Nathan Ramsey sent out a mailer touting his opposition to marriage equality, and a Ramsey advisor used an anti-gay slur against Ramsey’s opponent.
Buncombe women running for office threw a press conference:
recent communications coming out of the Buncombe County GOP have gone from heated to downright degrading, despicable, and unethical. It is one thing to oppose someone’s policy, it is quite another for an official political organization to release photo-shopped filth and false insinuations of phony scandals through their official Facebook and Twitter pages.
Donate to the Power of 5 campaign today to support these outstanding female candidates! They need one last financial push to get across the finish line.
UNC-Asheville hosted a Food Day event on Wednesday that was packed! I had the opportunity to appear as a panelist.
I voted six days ago, and I’ve been wearing an I Voted Early sticker every day.
The Pumpkin Pedaller is Saturday. Come ride the city with us.
What’s happening with y’all?
Now that early voting is upon us, we wanted to share this handy resource for Buncombe County voters who care about employment equality for LGBT people.
Will Buncombe County adopt equal employment policies for LGBT employees? The answer depends largely on the outcome of our County Commission races. Below you’ll find information about how County Commission candidates responded to questions about equal employment policies.
|Candidates (District)||Question #1
Do you support extending same-sex domestic partner benefits to Buncombe County employees?
|David Gantt (chair)||Yes||Yes|
|J.B. Howard (chair)||No response||No response|
|Don Guge (1)||No response||No response|
|Holly Jones (1)||Yes||Yes|
|Brownie Newman (1)||Yes||Yes|
|Ellen Frost (2)||Yes||Yes|
|Mike Fryar (2)||No response||No response|
|Christina Kelley G. Merrill (2)||No response||No response|
|Carol Peterson (2)||No response||No response|
|Terry Van Duyn (3)||Yes||Yes|
|Joe Belcher (3)||No response||No response|
|David King (3)||No response||No response|
|Michelle Pace Wood (3)||No response||No response|
Paid for by Equality NC Action Fund
I’ve been studying City Council stuff, celebrating my wife’s birthday, and having some fun. Tom Sullivan’s doing GOTV for the Buncombe County Democratic Party. Everybody else has stuff going on, too, I reckon. Just when the most folks are tuning in to politics, all of us front pagers are busy as can be. So use this thread to:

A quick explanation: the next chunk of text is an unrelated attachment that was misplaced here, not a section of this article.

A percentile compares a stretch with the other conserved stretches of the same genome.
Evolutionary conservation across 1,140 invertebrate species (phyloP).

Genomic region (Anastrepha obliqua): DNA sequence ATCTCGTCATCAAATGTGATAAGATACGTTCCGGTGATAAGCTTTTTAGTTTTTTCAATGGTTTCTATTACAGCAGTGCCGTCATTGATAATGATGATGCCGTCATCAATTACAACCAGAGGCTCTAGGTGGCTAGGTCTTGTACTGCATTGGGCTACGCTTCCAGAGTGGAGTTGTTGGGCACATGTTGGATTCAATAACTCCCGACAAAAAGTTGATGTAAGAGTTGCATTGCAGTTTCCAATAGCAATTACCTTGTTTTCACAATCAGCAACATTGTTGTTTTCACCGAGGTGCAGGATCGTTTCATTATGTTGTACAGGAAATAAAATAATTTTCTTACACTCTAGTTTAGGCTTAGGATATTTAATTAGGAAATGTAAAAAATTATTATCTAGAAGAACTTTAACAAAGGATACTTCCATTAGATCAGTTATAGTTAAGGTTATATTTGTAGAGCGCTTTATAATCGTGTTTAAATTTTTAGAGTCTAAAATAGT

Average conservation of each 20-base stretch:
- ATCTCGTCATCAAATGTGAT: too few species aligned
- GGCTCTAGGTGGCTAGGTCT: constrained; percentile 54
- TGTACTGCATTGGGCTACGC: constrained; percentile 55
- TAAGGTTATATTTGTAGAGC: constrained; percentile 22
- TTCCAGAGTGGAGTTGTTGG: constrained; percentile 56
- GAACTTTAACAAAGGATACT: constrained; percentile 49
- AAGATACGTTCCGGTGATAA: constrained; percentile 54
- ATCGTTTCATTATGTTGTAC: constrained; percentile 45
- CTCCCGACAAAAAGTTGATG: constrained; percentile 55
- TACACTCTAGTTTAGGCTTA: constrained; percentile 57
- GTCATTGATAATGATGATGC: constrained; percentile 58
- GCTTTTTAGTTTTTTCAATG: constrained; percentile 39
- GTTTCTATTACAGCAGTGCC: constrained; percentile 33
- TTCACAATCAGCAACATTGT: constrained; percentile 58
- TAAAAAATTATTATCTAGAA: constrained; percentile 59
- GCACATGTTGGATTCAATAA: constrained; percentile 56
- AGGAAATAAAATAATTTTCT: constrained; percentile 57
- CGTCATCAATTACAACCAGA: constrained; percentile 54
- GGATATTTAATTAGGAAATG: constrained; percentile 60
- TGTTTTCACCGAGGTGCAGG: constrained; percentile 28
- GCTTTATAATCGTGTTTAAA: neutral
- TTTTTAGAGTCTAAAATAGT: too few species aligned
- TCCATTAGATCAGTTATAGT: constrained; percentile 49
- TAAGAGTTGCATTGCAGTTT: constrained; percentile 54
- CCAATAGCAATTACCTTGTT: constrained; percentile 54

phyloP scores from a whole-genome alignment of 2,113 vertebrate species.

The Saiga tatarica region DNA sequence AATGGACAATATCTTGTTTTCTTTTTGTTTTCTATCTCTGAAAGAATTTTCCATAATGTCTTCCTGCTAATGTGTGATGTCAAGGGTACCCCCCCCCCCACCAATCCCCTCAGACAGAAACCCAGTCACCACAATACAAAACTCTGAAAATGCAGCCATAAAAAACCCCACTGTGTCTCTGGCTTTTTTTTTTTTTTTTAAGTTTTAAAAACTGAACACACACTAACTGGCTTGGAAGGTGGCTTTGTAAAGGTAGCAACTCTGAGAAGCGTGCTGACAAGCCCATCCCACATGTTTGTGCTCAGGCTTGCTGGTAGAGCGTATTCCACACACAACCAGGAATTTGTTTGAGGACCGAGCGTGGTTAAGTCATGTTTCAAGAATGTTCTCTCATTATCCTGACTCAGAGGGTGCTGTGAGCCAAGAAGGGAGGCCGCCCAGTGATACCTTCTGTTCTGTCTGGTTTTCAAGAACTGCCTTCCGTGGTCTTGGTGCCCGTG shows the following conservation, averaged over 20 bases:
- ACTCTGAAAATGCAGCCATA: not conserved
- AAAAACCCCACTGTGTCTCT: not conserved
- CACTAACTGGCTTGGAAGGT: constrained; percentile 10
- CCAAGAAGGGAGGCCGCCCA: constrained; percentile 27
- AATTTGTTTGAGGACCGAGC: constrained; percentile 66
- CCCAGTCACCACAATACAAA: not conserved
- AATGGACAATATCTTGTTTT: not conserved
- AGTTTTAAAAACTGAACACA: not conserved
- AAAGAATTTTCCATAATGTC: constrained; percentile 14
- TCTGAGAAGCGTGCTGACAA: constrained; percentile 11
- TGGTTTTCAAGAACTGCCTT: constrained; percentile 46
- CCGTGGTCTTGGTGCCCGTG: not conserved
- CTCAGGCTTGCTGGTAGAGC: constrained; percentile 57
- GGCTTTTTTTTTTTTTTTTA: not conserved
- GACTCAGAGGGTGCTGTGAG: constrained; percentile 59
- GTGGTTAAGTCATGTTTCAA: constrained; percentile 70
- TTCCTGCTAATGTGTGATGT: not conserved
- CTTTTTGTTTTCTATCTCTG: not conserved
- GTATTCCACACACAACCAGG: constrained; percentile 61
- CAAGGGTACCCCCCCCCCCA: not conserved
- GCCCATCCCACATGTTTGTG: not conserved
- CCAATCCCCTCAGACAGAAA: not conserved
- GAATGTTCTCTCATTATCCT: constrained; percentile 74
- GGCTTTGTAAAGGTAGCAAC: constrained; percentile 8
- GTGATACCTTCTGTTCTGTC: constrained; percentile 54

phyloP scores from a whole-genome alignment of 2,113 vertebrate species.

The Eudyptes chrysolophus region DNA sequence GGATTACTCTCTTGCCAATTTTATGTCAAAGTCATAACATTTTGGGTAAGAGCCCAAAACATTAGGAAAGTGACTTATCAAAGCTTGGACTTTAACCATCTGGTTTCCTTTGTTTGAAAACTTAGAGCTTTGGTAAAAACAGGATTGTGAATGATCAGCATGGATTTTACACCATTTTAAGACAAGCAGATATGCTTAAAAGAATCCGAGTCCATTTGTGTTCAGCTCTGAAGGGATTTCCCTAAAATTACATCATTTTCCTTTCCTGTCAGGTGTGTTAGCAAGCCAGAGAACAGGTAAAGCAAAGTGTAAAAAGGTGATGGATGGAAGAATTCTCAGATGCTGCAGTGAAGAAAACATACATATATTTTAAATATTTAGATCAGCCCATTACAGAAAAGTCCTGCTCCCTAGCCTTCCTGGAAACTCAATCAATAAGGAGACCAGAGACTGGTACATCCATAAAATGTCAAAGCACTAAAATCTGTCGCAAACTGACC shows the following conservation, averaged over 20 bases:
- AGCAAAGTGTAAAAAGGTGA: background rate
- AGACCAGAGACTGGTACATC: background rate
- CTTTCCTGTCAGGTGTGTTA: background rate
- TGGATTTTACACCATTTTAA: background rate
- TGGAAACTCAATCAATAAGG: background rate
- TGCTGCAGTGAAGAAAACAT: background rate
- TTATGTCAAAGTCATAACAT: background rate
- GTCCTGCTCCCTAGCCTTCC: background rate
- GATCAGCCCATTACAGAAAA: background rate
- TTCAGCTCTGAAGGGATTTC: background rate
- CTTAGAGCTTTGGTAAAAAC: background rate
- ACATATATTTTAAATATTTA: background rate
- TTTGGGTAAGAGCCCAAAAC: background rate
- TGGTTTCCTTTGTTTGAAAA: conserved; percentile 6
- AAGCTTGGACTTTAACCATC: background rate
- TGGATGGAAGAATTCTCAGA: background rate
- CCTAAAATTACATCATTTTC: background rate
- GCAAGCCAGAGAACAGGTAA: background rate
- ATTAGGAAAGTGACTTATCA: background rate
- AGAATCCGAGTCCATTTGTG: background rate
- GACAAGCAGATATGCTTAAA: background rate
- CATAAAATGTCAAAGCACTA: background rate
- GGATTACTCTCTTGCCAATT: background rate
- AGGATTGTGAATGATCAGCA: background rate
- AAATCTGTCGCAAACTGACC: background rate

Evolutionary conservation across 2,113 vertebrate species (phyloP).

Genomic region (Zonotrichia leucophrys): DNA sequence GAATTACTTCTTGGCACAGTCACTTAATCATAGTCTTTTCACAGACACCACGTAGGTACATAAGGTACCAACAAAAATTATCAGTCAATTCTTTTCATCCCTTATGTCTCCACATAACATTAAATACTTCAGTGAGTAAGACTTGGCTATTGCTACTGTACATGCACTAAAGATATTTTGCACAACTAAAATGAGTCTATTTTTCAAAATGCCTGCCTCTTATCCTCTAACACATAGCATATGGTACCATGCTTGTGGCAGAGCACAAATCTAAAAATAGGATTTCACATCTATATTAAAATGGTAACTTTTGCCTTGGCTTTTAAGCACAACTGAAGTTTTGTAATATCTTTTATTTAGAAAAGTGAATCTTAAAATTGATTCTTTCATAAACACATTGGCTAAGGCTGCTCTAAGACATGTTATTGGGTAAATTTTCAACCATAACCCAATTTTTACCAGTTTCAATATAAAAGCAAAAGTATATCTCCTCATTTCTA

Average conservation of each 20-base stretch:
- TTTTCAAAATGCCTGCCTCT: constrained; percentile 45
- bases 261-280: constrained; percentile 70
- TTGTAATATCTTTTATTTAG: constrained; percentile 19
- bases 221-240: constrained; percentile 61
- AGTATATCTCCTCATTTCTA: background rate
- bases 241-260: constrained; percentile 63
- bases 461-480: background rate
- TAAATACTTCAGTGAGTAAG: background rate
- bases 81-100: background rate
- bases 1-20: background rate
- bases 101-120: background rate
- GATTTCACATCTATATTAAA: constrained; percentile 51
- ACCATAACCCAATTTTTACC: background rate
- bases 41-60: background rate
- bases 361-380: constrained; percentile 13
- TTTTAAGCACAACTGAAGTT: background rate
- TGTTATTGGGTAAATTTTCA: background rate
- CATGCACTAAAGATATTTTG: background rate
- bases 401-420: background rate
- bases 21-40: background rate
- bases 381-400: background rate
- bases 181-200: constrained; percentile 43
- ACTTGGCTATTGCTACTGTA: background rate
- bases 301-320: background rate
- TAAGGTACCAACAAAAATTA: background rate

1) Welcome Gov. Mitt Romney to Asheville. Like this: “Gov. Romney, welcome to Asheville. We’re a progressive city with the lowest unemployment in North Carolina. We are attracting big manufacturing with our dedication to multimodal infrastructure and public education. I hope you have an excellent experience with our living wage city staff while you’re here.”
2) Discuss the fancy new billboards that the bullies at the Buncombe County Republican Party are erecting. Like other bullies in your lives, they bully and then cry, “Just Joking!”. Next thing you know they’ll be holding some gay kid down and cutting his hair. Just having a laugh!
3) Give an opinion of the Business Improvement District proposal for downtown Asheville. This has been a really complicated issue to sort through, and I’m looking forward to the public hearing at tomorrow’s City Council meeting.
4) Wonder aloud at the bewildering season the Carolina Panthers are having.
5) Clamor for more beefcake shots of Shad Marsh.
6) Pepper the assembled with whatever else you’re carrying around in that head of yours. Because, Lord knows, this blog isn’t going to write itself!
The room was full at today’s LGBT Caucus meeting at the Democratic National Convention in Charlotte, and the speakers came one after another proclaiming the inevitability of equality and the hard work left to do. Who spoke?
Obama Campaign Manager, Jim Messina, who said, “It is not enough to win legislative victories, you have to win elections, too.”
Secretary of Labor, Hilda Solis, who said of Democrats’ diversity, “We accept, and that’s what makes us so strong.”
Second Lady, Dr. Jill Biden, who said, “We have the first President and Vice President in history to confirm support for gay marriage.”
Mayor Cory Booker, who all but announced a gubernatorial run vs. Chris Christie, explained that since Barack Obama came out in support of marriage equality, attitudes are changing among African-Americans.
Senator Al Franken, who talked about the positive change in military culture since the repeal of Don’t Ask, Don’t Tell.
Delaware Governor Jack Markell, who has led the passage of multiple equality measures in that state.
Senator Amy Klobuchar, who said, “I want Minnesota to be the first state to defeat this divisive marriage amendment.” She also reported that General Mills Co. Has come out against the anti-marriage amendment, so go buy some Cheerios.
Representative Barney Frank, whose speech in its entirety is in the video below. Watch the whole thing. You’ll be cheering and wondering how any LGBT person can support the Republican Party.
After the jump you can see photos from the Caucus.
Kathleen Sebelius, Secretary of Health and Human Services, asked a standing-room-only room at the Democratic National Convention whether they are better off than they were four years ago, and the cheers that met her question shook the walls. The audience was made up of LGBT delegates and allies attending their first of two caucus meetings.
If you’re wondering why they were so excited, you have only to look at the list of recent achievements touted by Valerie Jarrett, Senior Advisor to President Obama. The Matthew Shepard and James Byrd Jr. Hate Crimes Prevention Act, a National HIV/AIDS strategy, a Presidential anti-bullying initiative, no longer defending Section 3 of DOMA, protections for transgendered citizens, first transgendered presidential appointee, repeal of Don’t Ask Don’t Tell, and an endorsement of marriage equality. “Never,” Jarrett said, “has the journey to equality seen such success.”